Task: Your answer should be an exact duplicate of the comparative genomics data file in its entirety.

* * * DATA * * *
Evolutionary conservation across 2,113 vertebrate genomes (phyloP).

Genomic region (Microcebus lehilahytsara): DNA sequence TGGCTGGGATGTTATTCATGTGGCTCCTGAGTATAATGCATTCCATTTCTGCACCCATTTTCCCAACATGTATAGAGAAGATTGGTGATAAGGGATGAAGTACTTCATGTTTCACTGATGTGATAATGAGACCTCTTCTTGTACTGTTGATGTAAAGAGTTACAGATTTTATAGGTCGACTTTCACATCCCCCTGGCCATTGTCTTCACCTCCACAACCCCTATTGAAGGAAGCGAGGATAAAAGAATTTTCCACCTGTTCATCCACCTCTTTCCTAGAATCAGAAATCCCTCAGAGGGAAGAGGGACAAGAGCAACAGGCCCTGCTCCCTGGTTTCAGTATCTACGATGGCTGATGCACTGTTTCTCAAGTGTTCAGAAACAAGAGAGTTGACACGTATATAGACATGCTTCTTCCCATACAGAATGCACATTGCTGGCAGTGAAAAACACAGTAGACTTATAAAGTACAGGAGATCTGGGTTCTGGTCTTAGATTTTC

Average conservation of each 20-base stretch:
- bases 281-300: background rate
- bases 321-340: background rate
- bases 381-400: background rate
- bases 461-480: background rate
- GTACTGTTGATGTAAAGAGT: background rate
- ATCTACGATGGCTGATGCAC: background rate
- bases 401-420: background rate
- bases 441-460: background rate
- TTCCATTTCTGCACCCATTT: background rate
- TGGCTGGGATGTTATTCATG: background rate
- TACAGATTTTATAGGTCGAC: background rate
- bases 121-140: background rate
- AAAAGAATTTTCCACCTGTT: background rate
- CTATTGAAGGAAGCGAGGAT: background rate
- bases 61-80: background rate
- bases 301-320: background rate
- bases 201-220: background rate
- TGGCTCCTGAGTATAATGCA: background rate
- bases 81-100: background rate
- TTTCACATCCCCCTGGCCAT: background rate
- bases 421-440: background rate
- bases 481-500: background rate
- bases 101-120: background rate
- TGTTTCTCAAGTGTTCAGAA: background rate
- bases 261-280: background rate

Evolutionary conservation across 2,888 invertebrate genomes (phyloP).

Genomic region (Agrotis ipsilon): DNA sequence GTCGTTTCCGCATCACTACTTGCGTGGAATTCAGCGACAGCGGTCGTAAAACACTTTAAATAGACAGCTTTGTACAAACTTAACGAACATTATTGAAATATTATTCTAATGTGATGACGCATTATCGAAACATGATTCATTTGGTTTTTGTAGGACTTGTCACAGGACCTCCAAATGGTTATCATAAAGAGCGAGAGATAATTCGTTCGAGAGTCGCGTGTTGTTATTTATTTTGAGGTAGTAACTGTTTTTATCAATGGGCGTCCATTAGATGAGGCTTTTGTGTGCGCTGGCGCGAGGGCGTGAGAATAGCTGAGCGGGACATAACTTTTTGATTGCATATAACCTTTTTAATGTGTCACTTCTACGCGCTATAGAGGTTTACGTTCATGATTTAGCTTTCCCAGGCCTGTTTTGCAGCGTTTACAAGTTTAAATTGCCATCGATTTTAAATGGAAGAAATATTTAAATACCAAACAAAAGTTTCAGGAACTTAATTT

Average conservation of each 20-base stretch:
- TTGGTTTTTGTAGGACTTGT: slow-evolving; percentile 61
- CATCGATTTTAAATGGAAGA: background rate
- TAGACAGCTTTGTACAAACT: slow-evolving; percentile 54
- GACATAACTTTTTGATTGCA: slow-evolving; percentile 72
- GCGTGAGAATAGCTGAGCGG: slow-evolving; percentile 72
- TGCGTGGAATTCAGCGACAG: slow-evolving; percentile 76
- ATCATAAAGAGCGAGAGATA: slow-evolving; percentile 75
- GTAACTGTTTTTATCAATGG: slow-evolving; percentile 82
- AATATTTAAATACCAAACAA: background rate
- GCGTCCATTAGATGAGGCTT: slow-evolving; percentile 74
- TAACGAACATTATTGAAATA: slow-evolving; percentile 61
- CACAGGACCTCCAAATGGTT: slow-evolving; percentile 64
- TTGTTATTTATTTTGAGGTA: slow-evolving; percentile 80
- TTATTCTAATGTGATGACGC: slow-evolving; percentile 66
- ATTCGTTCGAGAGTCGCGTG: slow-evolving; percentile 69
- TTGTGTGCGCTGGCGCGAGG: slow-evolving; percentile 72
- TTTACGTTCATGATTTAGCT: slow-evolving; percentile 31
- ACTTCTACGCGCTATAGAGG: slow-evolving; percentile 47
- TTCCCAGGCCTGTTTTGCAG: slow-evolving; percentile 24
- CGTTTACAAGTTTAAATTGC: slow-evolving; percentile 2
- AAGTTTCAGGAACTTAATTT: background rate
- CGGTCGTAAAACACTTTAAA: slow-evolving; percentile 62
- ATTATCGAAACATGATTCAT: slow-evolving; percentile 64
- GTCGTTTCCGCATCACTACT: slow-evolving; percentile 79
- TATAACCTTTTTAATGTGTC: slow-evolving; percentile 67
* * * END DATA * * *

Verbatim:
Evolutionary conservation across 2,113 vertebrate genomes (phyloP).

Genomic region (Microcebus lehilahytsara): DNA sequence TGGCTGGGATGTTATTCATGTGGCTCCTGAGTATAATGCATTCCATTTCTGCACCCATTTTCCCAACATGTATAGAGAAGATTGGTGATAAGGGATGAAGTACTTCATGTTTCACTGATGTGATAATGAGACCTCTTCTTGTACTGTTGATGTAAAGAGTTACAGATTTTATAGGTCGACTTTCACATCCCCCTGGCCATTGTCTTCACCTCCACAACCCCTATTGAAGGAAGCGAGGATAAAAGAATTTTCCACCTGTTCATCCACCTCTTTCCTAGAATCAGAAATCCCTCAGAGGGAAGAGGGACAAGAGCAACAGGCCCTGCTCCCTGGTTTCAGTATCTACGATGGCTGATGCACTGTTTCTCAAGTGTTCAGAAACAAGAGAGTTGACACGTATATAGACATGCTTCTTCCCATACAGAATGCACATTGCTGGCAGTGAAAAACACAGTAGACTTATAAAGTACAGGAGATCTGGGTTCTGGTCTTAGATTTTC

Average conservation of each 20-base stretch:
- bases 281-300: background rate
- bases 321-340: background rate
- bases 381-400: background rate
- bases 461-480: background rate
- GTACTGTTGATGTAAAGAGT: background rate
- ATCTACGATGGCTGATGCAC: background rate
- bases 401-420: background rate
- bases 441-460: background rate
- TTCCATTTCTGCACCCATTT: background rate
- TGGCTGGGATGTTATTCATG: background rate
- TACAGATTTTATAGGTCGAC: background rate
- bases 121-140: background rate
- AAAAGAATTTTCCACCTGTT: background rate
- CTATTGAAGGAAGCGAGGAT: background rate
- bases 61-80: background rate
- bases 301-320: background rate
- bases 201-220: background rate
- TGGCTCCTGAGTATAATGCA: background rate
- bases 81-100: background rate
- TTTCACATCCCCCTGGCCAT: background rate
- bases 421-440: background rate
- bases 481-500: background rate
- bases 101-120: background rate
- TGTTTCTCAAGTGTTCAGAA: background rate
- bases 261-280: background rate

Evolutionary conservation across 2,888 invertebrate genomes (phyloP).

Genomic region (Agrotis ipsilon): DNA sequence GTCGTTTCCGCATCACTACTTGCGTGGAATTCAGCGACAGCGGTCGTAAAACACTTTAAATAGACAGCTTTGTACAAACTTAACGAACATTATTGAAATATTATTCTAATGTGATGACGCATTATCGAAACATGATTCATTTGGTTTTTGTAGGACTTGTCACAGGACCTCCAAATGGTTATCATAAAGAGCGAGAGATAATTCGTTCGAGAGTCGCGTGTTGTTATTTATTTTGAGGTAGTAACTGTTTTTATCAATGGGCGTCCATTAGATGAGGCTTTTGTGTGCGCTGGCGCGAGGGCGTGAGAATAGCTGAGCGGGACATAACTTTTTGATTGCATATAACCTTTTTAATGTGTCACTTCTACGCGCTATAGAGGTTTACGTTCATGATTTAGCTTTCCCAGGCCTGTTTTGCAGCGTTTACAAGTTTAAATTGCCATCGATTTTAAATGGAAGAAATATTTAAATACCAAACAAAAGTTTCAGGAACTTAATTT

Average conservation of each 20-base stretch:
- TTGGTTTTTGTAGGACTTGT: slow-evolving; percentile 61
- CATCGATTTTAAATGGAAGA: background rate
- TAGACAGCTTTGTACAAACT: slow-evolving; percentile 54
- GACATAACTTTTTGATTGCA: slow-evolving; percentile 72
- GCGTGAGAATAGCTGAGCGG: slow-evolving; percentile 72
- TGCGTGGAATTCAGCGACAG: slow-evolving; percentile 76
- ATCATAAAGAGCGAGAGATA: slow-evolving; percentile 75
- GTAACTGTTTTTATCAATGG: slow-evolving; percentile 82
- AATATTTAAATACCAAACAA: background rate
- GCGTCCATTAGATGAGGCTT: slow-evolving; percentile 74
- TAACGAACATTATTGAAATA: slow-evolving; percentile 61
- CACAGGACCTCCAAATGGTT: slow-evolving; percentile 64
- TTGTTATTTATTTTGAGGTA: slow-evolving; percentile 80
- TTATTCTAATGTGATGACGC: slow-evolving; percentile 66
- ATTCGTTCGAGAGTCGCGTG: slow-evolving; percentile 69
- TTGTGTGCGCTGGCGCGAGG: slow-evolving; percentile 72
- TTTACGTTCATGATTTAGCT: slow-evolving; percentile 31
- ACTTCTACGCGCTATAGAGG: slow-evolving; percentile 47
- TTCCCAGGCCTGTTTTGCAG: slow-evolving; percentile 24
- CGTTTACAAGTTTAAATTGC: slow-evolving; percentile 2
- AAGTTTCAGGAACTTAATTT: background rate
- CGGTCGTAAAACACTTTAAA: slow-evolving; percentile 62
- ATTATCGAAACATGATTCAT: slow-evolving; percentile 64
- GTCGTTTCCGCATCACTACT: slow-evolving; percentile 79
- TATAACCTTTTTAATGTGTC: slow-evolving; percentile 67